Personalised Nutrition – One Size Does Not Fit All

June 17th, 2019 | Posted in Info

Whilst we like to believe that food, exercise and medicines all have consistent and measurable effects on us it is becoming increasingly apparent that this is not the case. Research has shown that the effects of foods can vary, not only between individuals, but also within an individual from one day to the next. It’s also known that whilst most drug research on humans has historically used men, women respond very differently to many drugs, partly due to body size and composition as well as due to hormonal differences.

This month we’ll look at how individuals react differently to food, drugs and the environment and why this may be.

Personalised Nutrition

Glycaemic Index Variability

The idea of classifying foods according to their glycaemic index or glycaemic load has influenced food choices for many people for decades. The Glycaemic Index (GI) and Glycaemic Load (GL) of foods aim to indicate their effects on blood sugar after ingestion.


Variability Between People

However, a study of 800 people found that there was high variability in the glycaemic response to identical meals. Some people’s blood sugar rises after eating white bread but not after eating glucose. For some sushi caused a more rapid sugar spike than ice cream (1).


Variability Within an Individual

Not only can the glycaemic effect of a food vary between people it can also vary by 20% within an individual. This means that the same food can trigger a different response in the same individual at different times. A food that triggers a low glycaemic response in you at one time could trigger a high glycaemic response at another time.

For example, research into the glycaemic response to white bread found that within the an individual the glycaemic value could differ by more than 60 points between tests. The researchers took into account gender, BMI, blood pressure, physical activity levels and other characteristics. Most factors only had a minor effect on GI variability.

This means that the Glycaemic Index has limited use as an indicator of the effect of food on blood sugar levels, even under highly standardised conditions. In real life, because foods are not eaten in isolation, the variability is likely to be even greater. It seems that using the glycaemic index or glycaemic load as indicators of the effect of food on health needs to be reconsidered (2).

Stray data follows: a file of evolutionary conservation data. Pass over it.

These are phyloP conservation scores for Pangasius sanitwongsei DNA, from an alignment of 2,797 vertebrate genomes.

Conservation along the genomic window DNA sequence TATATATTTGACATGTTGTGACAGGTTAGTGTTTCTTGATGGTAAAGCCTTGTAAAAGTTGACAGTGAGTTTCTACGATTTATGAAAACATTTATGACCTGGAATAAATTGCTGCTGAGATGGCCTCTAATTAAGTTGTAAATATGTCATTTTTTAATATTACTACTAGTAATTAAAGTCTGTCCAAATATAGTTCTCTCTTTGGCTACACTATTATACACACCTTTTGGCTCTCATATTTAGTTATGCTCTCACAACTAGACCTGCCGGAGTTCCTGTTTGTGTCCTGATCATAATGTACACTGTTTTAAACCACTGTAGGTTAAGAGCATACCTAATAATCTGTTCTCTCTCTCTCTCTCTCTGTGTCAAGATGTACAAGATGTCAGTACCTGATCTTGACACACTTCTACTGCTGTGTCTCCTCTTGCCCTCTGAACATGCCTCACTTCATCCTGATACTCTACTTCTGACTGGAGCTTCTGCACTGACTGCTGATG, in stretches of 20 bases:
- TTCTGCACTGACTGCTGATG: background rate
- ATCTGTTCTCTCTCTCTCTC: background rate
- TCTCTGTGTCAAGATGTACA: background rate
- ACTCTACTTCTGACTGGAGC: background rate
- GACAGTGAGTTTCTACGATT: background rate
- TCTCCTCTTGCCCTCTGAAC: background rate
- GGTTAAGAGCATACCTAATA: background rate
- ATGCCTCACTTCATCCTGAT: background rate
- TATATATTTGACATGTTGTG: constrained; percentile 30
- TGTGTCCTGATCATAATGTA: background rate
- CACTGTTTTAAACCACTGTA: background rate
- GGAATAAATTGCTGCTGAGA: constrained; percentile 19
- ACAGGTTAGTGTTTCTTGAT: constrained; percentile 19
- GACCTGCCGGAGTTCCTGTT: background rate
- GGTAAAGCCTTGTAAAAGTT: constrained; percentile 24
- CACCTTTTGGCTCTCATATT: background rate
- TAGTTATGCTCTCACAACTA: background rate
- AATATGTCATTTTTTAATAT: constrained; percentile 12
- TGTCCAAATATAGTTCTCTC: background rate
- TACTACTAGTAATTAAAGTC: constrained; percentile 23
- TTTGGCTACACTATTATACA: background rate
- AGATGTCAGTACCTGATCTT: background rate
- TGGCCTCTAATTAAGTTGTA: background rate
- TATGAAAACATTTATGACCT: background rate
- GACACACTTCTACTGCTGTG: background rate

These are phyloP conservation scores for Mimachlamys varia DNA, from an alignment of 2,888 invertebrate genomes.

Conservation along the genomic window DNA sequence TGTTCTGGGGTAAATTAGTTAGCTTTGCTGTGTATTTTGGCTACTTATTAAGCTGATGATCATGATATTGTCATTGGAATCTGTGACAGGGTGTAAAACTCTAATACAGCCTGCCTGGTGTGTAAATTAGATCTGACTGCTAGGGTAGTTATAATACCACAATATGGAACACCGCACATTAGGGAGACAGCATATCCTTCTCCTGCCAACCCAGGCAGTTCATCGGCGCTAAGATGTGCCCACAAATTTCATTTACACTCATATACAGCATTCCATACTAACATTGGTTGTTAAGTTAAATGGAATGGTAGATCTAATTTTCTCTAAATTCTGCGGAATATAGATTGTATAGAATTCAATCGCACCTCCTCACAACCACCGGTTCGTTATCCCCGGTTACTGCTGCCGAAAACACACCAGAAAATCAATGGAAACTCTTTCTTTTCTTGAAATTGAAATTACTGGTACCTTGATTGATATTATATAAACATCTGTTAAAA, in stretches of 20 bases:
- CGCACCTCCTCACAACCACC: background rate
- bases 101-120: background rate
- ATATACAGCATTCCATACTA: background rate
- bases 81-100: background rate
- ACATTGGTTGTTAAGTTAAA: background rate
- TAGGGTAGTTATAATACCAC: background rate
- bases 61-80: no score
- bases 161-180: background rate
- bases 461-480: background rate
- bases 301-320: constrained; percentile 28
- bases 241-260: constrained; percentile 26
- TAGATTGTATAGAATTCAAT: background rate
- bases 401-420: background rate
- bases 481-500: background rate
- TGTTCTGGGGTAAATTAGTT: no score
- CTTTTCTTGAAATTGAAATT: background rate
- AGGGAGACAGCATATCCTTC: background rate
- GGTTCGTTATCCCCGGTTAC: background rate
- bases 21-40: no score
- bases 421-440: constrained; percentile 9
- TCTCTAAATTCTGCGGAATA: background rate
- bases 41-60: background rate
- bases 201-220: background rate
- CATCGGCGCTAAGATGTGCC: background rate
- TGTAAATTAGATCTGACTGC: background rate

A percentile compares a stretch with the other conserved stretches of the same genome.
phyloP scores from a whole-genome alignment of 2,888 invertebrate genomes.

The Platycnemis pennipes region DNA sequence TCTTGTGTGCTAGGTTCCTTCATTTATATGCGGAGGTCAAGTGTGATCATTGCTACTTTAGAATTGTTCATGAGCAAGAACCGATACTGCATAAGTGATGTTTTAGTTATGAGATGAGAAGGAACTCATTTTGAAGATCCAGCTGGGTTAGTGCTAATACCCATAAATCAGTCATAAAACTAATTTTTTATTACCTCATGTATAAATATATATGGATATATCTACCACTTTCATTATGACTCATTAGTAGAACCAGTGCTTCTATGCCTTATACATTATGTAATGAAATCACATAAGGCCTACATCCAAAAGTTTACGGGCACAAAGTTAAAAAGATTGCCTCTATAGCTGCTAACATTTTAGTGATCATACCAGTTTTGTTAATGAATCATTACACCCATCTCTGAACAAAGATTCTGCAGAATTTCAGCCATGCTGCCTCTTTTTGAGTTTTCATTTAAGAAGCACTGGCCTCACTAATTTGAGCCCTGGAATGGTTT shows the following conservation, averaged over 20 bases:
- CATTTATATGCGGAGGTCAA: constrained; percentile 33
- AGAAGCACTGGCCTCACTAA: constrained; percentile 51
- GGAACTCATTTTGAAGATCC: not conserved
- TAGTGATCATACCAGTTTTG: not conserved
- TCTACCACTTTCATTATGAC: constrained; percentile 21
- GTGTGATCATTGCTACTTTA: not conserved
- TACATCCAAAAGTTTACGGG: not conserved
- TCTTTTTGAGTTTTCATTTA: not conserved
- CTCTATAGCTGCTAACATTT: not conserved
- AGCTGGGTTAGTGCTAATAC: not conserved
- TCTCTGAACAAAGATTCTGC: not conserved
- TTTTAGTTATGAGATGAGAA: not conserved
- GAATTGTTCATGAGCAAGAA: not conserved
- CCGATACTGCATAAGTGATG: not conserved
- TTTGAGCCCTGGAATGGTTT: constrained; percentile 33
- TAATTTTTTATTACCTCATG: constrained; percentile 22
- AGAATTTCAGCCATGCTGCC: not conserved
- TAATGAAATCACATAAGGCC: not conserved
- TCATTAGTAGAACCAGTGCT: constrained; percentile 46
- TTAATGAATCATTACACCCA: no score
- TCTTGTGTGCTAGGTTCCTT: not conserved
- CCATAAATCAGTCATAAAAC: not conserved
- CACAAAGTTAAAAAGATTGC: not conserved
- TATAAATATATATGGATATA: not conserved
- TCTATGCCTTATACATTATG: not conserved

What is Causing the Variability?

There are a few things that can affect our response to food but it turns out that a key player is our old friend the microbiome. We all have a unique and changing colony of micro-organisms in our digestive tracts and the make up of your microbiome will have a big influence on how you respond to food. This is a two way street as the microbiome changes in response to what we eat as well as affecting our response to food. 

Other factors that influence the glycaemic response include:

  • Whether food is preceded by exercise
  • Sleep quality and quantity
  • Stress
  • Genetics – for more information see blog post: Are You Carb Adapted?


Individualised Diets

The idea of universal dietary recommendations appear to be of limited use. Instead personalized diets that change over time as needs change are likely to be more successful in improving many aspects of health. 

Whilst there may be no such thing as the perfect diet keeping a food and symptom diary can help to identify which foods make you feel good and which have negative effects. Things to monitor include:

  • Energy
  • Tiredness
  • Bloating
  • Indigestion
  • Bowel movements
  • Thirst
  • Headaches
  • Sleep
  • Mood

You may find that although you sometimes react differently to the same foods on different days there may be patterns in how your body reacts. Listen to the signals your body is giving you. It is never wrong!

See also blog post If the Drugs Don’t Work for information about how our microbiomes affect our response to medications.



1. Cell. 2015 Nov 19;163(5):1079-94. Personalized Nutrition by Prediction of Glycemic Responses. Zeevi D, Korem T, Zmora N et al.

2. Matthan NR, Ausman LM, Meng H et al.  Estimating the reliability of glycemic index values and potential sources of methodological and biological variability. A